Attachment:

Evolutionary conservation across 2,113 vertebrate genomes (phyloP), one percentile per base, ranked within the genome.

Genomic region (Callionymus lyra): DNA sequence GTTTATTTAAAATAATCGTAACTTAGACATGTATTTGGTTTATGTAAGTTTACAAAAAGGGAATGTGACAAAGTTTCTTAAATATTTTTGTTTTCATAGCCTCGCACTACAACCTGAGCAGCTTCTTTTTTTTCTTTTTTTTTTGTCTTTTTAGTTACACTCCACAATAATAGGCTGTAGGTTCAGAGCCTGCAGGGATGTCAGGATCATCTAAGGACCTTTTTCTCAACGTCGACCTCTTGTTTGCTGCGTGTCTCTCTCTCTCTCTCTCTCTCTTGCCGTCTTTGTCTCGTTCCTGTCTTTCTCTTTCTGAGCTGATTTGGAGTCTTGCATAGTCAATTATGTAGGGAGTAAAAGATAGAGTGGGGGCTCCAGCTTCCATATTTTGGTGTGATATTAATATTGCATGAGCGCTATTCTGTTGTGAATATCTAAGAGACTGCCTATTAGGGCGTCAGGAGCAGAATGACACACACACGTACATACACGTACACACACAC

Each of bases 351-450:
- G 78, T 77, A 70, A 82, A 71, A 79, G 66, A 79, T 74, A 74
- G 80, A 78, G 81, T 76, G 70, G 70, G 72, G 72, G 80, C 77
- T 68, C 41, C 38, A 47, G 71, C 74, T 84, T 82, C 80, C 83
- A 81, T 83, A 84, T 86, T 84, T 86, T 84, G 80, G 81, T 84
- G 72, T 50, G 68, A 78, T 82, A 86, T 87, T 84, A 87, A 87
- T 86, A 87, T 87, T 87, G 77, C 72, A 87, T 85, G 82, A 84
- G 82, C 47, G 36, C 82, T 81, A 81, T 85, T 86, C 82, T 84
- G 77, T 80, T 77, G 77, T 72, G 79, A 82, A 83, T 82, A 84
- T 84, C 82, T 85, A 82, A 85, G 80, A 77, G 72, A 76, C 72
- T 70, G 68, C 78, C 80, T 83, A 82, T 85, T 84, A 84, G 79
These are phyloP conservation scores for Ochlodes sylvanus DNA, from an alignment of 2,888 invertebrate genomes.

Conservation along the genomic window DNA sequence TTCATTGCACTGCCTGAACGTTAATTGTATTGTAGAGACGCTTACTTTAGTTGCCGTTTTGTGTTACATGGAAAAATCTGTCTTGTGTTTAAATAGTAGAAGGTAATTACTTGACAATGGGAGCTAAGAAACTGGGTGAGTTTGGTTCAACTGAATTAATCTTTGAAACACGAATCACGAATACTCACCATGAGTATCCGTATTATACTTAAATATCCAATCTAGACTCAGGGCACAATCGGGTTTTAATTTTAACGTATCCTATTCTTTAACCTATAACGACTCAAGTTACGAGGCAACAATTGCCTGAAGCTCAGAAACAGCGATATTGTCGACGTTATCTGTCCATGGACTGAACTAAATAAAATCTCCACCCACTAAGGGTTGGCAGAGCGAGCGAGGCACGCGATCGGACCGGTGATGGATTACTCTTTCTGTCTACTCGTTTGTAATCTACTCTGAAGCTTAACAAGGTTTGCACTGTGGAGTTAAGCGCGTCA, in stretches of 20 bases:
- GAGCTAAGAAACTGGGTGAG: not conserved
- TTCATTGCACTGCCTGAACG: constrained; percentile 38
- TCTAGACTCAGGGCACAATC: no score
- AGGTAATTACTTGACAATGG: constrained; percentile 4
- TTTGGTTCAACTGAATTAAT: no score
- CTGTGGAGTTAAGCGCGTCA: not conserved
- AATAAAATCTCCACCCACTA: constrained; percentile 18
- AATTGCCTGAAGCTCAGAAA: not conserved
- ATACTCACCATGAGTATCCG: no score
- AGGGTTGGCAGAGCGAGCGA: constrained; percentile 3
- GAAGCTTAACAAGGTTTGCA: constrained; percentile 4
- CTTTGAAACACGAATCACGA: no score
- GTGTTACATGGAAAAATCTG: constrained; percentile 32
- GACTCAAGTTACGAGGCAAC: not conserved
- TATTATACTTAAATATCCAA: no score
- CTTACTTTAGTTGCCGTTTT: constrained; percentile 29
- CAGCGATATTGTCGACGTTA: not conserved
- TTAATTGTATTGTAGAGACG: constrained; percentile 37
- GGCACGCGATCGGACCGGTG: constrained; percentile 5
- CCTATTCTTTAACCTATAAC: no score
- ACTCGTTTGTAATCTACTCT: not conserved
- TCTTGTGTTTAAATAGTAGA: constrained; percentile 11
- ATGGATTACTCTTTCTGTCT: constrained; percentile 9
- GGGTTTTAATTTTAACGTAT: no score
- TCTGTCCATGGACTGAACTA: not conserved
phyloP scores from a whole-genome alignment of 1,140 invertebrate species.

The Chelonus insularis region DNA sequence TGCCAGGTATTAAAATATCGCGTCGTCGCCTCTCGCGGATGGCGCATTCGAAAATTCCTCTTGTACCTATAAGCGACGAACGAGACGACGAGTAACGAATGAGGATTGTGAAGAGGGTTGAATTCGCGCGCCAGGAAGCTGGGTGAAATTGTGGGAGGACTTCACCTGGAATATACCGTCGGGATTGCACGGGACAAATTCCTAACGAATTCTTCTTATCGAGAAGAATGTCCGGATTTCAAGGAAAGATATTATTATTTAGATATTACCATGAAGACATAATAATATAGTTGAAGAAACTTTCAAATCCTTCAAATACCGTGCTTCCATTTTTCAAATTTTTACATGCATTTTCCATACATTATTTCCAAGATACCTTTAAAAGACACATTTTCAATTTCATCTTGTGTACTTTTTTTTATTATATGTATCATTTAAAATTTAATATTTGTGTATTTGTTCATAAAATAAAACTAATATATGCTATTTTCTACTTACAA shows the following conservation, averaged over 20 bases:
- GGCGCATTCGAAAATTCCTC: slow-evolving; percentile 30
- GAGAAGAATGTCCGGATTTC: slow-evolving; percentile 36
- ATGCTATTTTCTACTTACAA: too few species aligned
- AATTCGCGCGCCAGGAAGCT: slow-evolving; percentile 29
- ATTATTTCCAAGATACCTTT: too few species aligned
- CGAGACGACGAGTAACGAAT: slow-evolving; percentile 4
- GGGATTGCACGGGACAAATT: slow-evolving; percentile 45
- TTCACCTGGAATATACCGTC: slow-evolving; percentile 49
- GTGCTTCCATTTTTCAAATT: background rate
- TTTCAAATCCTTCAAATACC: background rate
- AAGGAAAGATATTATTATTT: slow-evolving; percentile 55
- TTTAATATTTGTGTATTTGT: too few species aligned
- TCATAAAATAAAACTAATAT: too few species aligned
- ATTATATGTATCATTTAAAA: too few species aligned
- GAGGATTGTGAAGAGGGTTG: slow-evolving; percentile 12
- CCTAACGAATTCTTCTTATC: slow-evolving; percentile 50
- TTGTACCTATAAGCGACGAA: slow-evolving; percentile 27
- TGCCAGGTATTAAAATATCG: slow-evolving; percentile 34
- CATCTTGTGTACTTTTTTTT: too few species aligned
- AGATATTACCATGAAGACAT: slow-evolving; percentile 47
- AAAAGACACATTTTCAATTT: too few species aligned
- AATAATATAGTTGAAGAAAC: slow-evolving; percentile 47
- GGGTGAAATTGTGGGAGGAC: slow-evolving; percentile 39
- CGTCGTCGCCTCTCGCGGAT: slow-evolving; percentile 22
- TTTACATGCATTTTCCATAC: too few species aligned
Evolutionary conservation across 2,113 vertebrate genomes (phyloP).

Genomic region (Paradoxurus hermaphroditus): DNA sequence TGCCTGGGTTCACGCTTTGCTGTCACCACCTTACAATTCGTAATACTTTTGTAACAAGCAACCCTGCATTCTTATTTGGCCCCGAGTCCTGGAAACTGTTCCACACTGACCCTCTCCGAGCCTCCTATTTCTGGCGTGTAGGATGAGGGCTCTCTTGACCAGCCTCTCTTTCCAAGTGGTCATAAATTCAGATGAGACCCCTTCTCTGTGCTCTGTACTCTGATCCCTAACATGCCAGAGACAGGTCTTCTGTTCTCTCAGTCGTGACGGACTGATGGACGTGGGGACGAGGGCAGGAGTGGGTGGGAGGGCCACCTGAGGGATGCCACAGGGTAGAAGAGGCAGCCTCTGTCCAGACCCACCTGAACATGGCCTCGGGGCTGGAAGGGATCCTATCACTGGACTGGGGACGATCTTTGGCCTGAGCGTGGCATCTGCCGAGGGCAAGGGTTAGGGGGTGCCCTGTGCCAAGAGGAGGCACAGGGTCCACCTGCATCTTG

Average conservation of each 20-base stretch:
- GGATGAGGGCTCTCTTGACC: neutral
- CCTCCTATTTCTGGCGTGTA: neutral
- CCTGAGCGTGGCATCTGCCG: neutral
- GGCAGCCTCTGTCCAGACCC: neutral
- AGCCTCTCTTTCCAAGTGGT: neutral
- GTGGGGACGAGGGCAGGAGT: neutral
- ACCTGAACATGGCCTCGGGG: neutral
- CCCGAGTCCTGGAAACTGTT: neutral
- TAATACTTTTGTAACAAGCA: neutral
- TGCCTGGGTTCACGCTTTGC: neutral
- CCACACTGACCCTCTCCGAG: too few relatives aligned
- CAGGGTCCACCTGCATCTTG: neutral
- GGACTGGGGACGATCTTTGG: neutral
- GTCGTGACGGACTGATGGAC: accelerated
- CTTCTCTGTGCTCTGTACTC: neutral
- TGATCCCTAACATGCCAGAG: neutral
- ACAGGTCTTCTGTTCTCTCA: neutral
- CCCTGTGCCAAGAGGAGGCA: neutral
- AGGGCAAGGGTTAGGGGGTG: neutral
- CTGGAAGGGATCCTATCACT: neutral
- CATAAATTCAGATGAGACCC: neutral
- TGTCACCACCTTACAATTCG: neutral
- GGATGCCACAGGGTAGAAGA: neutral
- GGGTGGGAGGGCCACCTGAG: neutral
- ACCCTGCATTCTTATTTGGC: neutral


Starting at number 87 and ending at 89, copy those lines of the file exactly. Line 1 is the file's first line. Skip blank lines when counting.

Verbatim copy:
- ACAGGTCTTCTGTTCTCTCA: neutral
- CCCTGTGCCAAGAGGAGGCA: neutral
- AGGGCAAGGGTTAGGGGGTG: neutral